"The provisions will affect not the large multinational but the small listed company with a smaller field of operation, whose key supplier or customer might have commercial sensitivity, which might mean that it does not want to disclose such contracts."
This stout defence of business interests is all very well, argues Labour, but where does it leave Conservative leader David Cameron's much-hyped commitment to corporate social responsibility?
Mr Djanogly, the Conservative front bench spokesman on corporate responsibility, insists the party is deadly serious about the issue - it just does not think legislation is the answer.
Business, he believes, can be cajoled and exhorted into behaving more responsibly.
He cites the example of the high street newsagent criticised by Mr Cameron for promoting cut-price chocolate bars at its tills "instead of real oranges".
"He was attacked for that, but the company has now stopped doing it," Mr Djangoly tells the BBC News website.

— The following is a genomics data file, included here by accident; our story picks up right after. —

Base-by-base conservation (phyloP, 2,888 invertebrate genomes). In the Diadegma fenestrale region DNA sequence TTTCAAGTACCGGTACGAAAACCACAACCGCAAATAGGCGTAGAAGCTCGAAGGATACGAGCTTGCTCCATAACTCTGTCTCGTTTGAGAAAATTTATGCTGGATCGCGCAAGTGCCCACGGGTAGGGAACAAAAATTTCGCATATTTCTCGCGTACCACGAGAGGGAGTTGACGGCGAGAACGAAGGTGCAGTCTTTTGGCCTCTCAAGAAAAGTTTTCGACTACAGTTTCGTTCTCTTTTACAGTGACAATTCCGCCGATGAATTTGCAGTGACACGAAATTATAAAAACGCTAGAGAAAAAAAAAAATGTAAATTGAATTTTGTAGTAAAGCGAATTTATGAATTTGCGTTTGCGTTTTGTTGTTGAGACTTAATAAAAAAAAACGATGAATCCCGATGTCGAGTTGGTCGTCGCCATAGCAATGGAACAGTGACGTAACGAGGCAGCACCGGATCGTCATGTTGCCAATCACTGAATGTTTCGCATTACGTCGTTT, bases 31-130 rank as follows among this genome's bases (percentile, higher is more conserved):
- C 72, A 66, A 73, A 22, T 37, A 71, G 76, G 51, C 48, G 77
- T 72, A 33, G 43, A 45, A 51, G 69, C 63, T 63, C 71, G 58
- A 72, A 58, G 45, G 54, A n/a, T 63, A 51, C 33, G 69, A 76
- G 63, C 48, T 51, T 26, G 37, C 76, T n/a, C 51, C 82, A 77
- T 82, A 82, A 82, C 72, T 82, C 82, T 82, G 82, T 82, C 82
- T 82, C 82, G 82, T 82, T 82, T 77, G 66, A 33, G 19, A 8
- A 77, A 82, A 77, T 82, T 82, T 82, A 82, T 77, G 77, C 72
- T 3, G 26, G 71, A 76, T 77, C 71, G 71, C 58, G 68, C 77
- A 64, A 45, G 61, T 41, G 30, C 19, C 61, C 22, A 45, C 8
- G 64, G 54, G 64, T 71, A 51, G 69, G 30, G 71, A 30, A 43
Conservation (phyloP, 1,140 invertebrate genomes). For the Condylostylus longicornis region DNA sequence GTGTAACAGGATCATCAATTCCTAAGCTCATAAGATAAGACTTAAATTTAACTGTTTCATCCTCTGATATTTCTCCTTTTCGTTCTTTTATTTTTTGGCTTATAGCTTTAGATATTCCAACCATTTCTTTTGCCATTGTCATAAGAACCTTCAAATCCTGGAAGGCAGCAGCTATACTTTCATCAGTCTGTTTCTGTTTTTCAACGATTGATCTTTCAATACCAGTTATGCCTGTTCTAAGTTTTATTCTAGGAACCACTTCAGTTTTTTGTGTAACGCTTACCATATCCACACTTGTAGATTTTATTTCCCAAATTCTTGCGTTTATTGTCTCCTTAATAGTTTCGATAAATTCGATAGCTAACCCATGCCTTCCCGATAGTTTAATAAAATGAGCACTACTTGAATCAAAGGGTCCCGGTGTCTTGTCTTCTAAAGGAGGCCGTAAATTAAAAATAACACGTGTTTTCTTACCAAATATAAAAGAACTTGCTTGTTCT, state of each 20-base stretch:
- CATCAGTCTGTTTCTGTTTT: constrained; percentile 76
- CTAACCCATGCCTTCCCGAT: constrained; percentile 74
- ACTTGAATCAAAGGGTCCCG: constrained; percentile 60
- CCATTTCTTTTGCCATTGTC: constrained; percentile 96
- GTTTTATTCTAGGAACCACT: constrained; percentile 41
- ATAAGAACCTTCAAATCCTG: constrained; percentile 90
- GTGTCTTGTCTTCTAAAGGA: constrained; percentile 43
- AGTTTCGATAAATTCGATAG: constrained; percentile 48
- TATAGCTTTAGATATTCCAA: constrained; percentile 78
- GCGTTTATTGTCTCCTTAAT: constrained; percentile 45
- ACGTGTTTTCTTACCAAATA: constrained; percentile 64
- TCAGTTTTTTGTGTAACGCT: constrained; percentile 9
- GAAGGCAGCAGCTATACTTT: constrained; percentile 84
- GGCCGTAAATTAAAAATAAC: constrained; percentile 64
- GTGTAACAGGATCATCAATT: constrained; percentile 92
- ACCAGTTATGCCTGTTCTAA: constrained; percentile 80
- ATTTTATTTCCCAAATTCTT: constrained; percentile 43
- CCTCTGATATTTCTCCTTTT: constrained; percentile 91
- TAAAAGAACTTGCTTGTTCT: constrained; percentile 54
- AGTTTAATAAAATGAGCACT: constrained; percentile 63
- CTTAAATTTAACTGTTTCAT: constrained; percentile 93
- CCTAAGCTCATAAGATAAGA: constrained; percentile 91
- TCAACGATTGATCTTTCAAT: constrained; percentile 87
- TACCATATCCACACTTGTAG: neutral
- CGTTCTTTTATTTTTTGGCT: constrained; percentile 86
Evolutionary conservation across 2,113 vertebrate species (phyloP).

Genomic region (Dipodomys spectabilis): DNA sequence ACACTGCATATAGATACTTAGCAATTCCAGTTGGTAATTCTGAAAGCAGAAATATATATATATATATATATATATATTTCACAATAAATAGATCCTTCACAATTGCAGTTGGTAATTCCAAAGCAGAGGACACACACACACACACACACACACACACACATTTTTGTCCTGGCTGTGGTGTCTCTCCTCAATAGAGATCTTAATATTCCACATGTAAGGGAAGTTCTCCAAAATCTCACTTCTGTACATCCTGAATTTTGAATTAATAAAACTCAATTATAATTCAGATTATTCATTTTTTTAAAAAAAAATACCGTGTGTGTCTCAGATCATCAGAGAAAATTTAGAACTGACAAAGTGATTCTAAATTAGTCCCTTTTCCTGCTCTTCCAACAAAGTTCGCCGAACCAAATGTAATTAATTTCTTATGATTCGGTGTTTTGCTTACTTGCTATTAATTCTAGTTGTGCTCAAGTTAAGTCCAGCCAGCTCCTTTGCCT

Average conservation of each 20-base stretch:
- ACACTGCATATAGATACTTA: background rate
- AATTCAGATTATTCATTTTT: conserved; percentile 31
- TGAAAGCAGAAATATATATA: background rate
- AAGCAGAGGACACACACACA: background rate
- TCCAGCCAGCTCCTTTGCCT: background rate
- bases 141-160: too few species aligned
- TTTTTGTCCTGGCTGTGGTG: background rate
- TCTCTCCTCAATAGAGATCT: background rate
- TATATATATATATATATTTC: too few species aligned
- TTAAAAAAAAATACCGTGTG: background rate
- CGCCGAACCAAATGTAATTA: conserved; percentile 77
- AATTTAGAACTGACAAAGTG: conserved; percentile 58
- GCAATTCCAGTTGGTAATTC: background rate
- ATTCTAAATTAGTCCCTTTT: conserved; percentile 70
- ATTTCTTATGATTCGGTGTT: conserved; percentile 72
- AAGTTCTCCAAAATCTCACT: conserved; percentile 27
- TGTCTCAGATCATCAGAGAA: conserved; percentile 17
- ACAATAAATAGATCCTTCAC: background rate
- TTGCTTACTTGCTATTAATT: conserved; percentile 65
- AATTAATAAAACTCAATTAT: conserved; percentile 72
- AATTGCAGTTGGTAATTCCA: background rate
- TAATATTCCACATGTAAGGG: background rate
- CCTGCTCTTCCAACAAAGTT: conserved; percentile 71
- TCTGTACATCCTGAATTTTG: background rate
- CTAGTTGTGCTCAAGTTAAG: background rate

But for Labour, this sort of talk shows just how weak Mr Cameron's claim to be not afraid to "take on big business" really is.
And, they argue, however much the Conservatives complain about the Companies Act now, they agreed to the vast majority of the measures included in it.
More importantly, officials argue, the CBI has also backed the Act (after a bit of last-minute sweet-talking by Margaret Hodge, the minister in charge of piloting it through the Commons).
In some respects, the government has tried to do the impossible with the Companies Act, treading a delicate path between the demands of business, for less red tape and government interference, and trade unions and trade justice campaigners for more corporate responsibility.
Inevitably, DTI officials say, not everyone is going to be happy with everything in it.
But because of its size and complexity it will not be obvious, from the moment it lands with a thump on boardroom tables, who the real winners and losers will ultimately be.